The runaway slave narratives compiled by Devon Carbado and Donald Weise are as moving as any story by Suzanne Collins or J.R.R. Tolkien.
A man buys a lottery ticket at a small store in Cambodia. Ten years ago, he could have bought a human being there.
Paul Harvey's introduction to the history of African-American Christianity emphasizes both the fraught relationship between black and white Christians and the tensions within black religious institutions and communities.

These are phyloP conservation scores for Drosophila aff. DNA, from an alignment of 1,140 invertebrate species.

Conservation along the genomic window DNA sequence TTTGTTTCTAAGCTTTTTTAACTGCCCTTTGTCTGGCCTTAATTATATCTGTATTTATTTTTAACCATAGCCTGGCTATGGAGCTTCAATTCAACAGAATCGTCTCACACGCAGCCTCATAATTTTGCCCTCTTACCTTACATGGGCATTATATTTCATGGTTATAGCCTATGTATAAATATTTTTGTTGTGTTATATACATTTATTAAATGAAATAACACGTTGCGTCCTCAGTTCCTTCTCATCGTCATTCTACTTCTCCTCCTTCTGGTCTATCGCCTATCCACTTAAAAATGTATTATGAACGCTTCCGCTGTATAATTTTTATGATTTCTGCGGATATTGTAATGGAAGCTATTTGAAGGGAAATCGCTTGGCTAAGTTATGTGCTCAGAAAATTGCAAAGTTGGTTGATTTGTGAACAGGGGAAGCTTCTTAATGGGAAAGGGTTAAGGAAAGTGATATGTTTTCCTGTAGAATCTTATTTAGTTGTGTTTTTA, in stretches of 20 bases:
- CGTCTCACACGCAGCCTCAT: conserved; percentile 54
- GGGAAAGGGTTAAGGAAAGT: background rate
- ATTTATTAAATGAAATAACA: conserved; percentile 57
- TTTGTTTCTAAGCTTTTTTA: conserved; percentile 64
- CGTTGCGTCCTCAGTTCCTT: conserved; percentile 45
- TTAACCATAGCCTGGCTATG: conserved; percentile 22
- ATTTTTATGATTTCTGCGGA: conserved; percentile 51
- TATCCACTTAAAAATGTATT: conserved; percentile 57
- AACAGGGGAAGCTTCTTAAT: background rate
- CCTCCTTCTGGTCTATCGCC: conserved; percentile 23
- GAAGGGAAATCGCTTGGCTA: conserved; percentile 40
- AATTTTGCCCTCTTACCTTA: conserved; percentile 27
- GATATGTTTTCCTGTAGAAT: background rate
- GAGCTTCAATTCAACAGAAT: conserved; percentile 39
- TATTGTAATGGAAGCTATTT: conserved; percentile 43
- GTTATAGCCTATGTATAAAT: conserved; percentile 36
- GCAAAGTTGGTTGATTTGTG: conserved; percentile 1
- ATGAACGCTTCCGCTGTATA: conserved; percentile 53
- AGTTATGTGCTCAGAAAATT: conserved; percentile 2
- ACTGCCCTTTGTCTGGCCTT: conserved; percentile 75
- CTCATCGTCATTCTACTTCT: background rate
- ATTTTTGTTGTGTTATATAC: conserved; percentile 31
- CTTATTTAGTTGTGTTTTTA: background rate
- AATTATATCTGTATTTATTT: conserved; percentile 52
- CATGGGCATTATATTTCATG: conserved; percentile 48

Just about every marketing card seems to be stacked against Amazing Grace. It’s not just that the film is a costume drama set in England at the turn of the 19th century, or that there are no big-name American actors in the cast. The real obstacle is the setting: it’s a movie about British politicians, in wigs, and the inner maneuverings of the British Parliament. Moreover, Amazing Grace speaks openly of Christian faith and the Bible’s demands for justice for all people—not a recipe for a blockbuster. Yet the film is genuinely inspiring.
We are still free to choose whose slaves we will be.